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CHAPTER SUMMARY AND NOTES
White Fang has completely given himself up to the mercy of the "man-animals," his gods. He learns the nature of the Indians and their sense of justice and power. He learns to avoid the mothers of half-grown puppies, due to a few bad experiences with them. He still fights with Lip-lip and is defeated every time. Once, he lures Lip-lip towards Kiche, who, although tied, leaps upon him and injures him badly. White Fang, too, sinks his teeth into Lip-lip's hind leg.
Kiche is released by Gray Beaver. Mother and son are now together, much to Lip-lip's disappointment. White Fang tries to entice his mother into the woods but fails, for Kiche is comfortable in the camp. White Fang inevitably follows her there. However, Kiche is soon sent away with another Indian, Three Eagles, as payment for a debt that Gray Beaver owes him. A strip of scarlet cloth, a bearskin, twenty cartridges, and Kiche will go with Three Eagles up the Mackenzie River to the Great Slave Lake. White Fang follows Kiche into the water and heads after the canoe, but a blow from Three Eagles forces him back. Ignoring Gray Beaver's calls, he continues to swim behind the canoe. Gray Beaver pursues White Fang in a canoe, overtakes him, lifts him by the nape of his neck, and beats him. White Fang bites back, only to be beaten harder. He learns an important lesson; never bite a human. Ashore, he is bitten by Lip-lip, who is beaten by Gray Beaver. White Fang limps behind Gray Beaver to the Indian village, where he must learn to adjust a life without his mother. As time passes, he still yearns for Kiche, but he grows comfortable in camp.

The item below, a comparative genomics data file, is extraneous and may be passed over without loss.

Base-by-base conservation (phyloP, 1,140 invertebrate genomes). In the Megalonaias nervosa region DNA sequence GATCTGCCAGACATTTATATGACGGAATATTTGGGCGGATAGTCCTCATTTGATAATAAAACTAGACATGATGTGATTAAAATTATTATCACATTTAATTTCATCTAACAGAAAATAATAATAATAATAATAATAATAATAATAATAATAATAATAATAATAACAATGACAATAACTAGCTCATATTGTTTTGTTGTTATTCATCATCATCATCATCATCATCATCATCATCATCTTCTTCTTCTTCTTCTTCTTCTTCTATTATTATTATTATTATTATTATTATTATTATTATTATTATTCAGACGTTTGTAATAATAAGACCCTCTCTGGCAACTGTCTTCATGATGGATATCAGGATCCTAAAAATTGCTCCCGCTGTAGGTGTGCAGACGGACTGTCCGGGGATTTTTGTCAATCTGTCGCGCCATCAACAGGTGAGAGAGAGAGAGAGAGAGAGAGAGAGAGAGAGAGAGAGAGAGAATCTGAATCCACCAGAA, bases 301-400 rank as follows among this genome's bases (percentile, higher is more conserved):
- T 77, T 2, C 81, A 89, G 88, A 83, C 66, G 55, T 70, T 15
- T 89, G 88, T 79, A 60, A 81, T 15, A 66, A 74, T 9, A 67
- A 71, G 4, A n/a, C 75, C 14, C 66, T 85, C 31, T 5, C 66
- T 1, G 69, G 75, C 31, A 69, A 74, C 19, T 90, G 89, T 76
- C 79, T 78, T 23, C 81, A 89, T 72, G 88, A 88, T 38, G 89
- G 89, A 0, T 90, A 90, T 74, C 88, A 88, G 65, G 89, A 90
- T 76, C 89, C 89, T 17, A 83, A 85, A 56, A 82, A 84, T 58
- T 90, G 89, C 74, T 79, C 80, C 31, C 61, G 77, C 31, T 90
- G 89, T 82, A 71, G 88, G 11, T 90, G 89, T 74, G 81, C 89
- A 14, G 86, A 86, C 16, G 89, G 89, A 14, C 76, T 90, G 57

White Fang is more and more intimidated by his superiors, the ones he calls "gods." He finally surrenders to them totally, just as his mother did, largely out of fear of their sticks, stones and whips. Although he still misses the Wild, White Fang learns that men are just, children can be cruel, and women are the most likely to throw a piece of meat.
White Fang also learns about other animals. He fights with Lip-lip and is always defeated. Although he never gives up or is subdued, the fights leave an indelible impression on him, making him morose and malicious. He spends his time devising ingenious ways to harm his arch-enemy; he even turns into a clever thief, stealing Lip-lip's share of food. White Fang gets his first taste of revenge when he leads Lip-lip into Kiche's territory, where his mother ferociously attacks the enemy.
White Fang is devoted to his mother. He tries to call her away from the Indians, into the Wild, but Kiche is not interested. She responds to the call of the camp and always returns there with White Fang following. When Kiche is given to Three Eagles to pay a debt, it is pathetic to see White Fang following his mother as she is being taken away. He faithfully swims after the canoe that carries Kiche. The beatings he receives from Three Eagles and Gray Beaver are something he will never forget; but they teach him the lesson of obedience. Slowly, White Fang becomes reconciled to camp life. He is comfortable with the Indians and enjoys learning new things, but he still yearns for his mother.
The author focuses on how the Indians raise their animals. They never spare the rod, believing it is the only way to keep their animals in check. The method clearly works on White Fang, for he learns not to bite or defy the master. He also learns that his master is just and will take care of him if he obeys. White Fang values any attention paid to him by Gray Beaver, and a piece of meat thrown to him by his "god" is worth a dozen pieces thrown by the squaw